John Denver had few illusions about his place in pop culture: He knew he was writing songs to “make people feel good,” and that even when he sang about Vietnam or catching a Rocky Mountain high, he would forever be dubbed the “Mickey Mouse of rock and roll.” At least, that’s the message delivered by “Almost Heaven,” a winning musical revue that chronicles the MOR stalwart’s career by blending his biggest hits with tenderhearted excerpts from his autobiography. It’s hardly groundbreaking theater, but that’s not the point. Like Denver, the production’s goal is just to make us feel good.
Though it will undoubtedly be compared to other jukebox tuners, “Almost Heaven” is not aiming to squeeze Denver’s songs into a fictional plot or even go the “Jersey Boys” route by dramatizing the artist’s story. Instead, it plays like a concert with interludes, letting its six-person ensemble belt the folkie’s hits while occasionally referencing his life. But the spoken segments — which largely involve blond, mellow-voiced Jim Newman reciting choice Denver quotes — rarely aim for characterization. They’re simply mouthing salient points in this pastiche of a singer’s life and times.
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Kelly Tighe’s set reflects this simplicity, using stained wood to create unadorned steps and platforms. A painted blue river snakes through the middle, leading to a fully exposed live band. Everything, the surroundings suggest, flows back to the music.
Simple as it is, the show’s approach initially leads director Randal Myler astray. He treats the first act like an anodyne revue in Branson, Mo., so that all the performers wear big plastic smiles and wrap each other in wooden embraces.
The tunes in this section — including standards like “Take Me Home, Country Roads” and “Rocky Mountain High” — stand up well. Myler, though, buttresses the actors’ cheesiness with visuals that distract from the music. In an effort to link Denver with some simple-minded boomer nostalgia, he and projection designer Jan Hartley splash photos of civil rights activists, JFK and Vietnam soldiers on a giant screen behind the vocalists.
That’s an ersatz political statement, since the singer’s music was practically apolitical by the era’s standards. We even hear a quote from Denver that he didn’t want to “make people angry at what (he) sang.” Trying to present him as the voice of a generation’s upheaval just undermines the easy pleasure afforded by his material.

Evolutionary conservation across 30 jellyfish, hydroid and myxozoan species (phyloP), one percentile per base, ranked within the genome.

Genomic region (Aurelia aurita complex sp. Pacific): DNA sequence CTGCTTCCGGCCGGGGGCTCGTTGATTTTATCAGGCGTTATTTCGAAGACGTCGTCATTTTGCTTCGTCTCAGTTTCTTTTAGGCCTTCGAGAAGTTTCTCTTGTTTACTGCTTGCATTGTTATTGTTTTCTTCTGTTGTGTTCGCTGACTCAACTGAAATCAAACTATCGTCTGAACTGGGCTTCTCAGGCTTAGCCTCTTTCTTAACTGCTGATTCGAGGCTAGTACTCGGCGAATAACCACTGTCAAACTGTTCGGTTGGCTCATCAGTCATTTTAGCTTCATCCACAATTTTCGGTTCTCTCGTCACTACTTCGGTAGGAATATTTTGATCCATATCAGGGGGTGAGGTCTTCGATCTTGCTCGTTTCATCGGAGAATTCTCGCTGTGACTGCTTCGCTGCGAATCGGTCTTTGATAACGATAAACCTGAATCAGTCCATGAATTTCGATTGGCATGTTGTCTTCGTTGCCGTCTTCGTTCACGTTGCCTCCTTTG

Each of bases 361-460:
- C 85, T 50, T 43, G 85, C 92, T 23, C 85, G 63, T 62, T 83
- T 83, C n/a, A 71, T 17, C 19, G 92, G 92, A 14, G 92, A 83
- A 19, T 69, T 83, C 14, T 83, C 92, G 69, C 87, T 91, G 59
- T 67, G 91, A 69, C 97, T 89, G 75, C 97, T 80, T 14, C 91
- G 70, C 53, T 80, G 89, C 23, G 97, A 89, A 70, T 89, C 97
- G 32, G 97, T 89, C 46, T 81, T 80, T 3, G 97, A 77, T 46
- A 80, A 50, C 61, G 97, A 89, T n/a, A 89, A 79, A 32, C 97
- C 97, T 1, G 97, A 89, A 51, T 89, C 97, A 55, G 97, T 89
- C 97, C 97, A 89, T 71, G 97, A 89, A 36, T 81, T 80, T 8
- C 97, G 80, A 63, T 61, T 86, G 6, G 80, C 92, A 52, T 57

Thankfully, the problem clears up after intermission, when the social statements — and most of the spoken segments — get traded for a rousing focus on the songwriting. From this point on, orchestral and vocal arranger Jeff Waxman guides the show with surprising, splendid arrangements. In his hands, “Grandma’s Feather Bed” turns from a hoedown number to an a capella gospel hymn, and a collection of tunes about loneliness (including the perennial “Annie’s Song”) gets blended into a searing medley of mournful harmonies.
Waxman’s take on the music invigorates the cast, who mostly rise to his challenge. Valisia Lekae Little, for instance, proves she was born to be an R&B diva by tearing the roof off with “Sunshine on My Shoulders,” transformed here into an electrifying piece of soul. Terry Burrell, whose voice sounds thin in early numbers, more than validates herself with a lush jazz reading of “Leaving on a Jet Plane.”
But the show’s exhilarating high points come from Jennifer Allen, pumping raw emotion into pop heartbreakers like “I’m Sorry” and “Goodbye Again.” She often seems transported by feeling, claiming these familiar hits as descriptions of her very private pain.
What Allen exposes is the core of honest feeling that rests in Denver’s best work. Only excellent songs can support such varied interpretations and still evoke joy, and “Almost Heaven” hits that height over and over. When it finally focuses on his music, the show pays excellent tribute to an artist who remains great at making people feel good.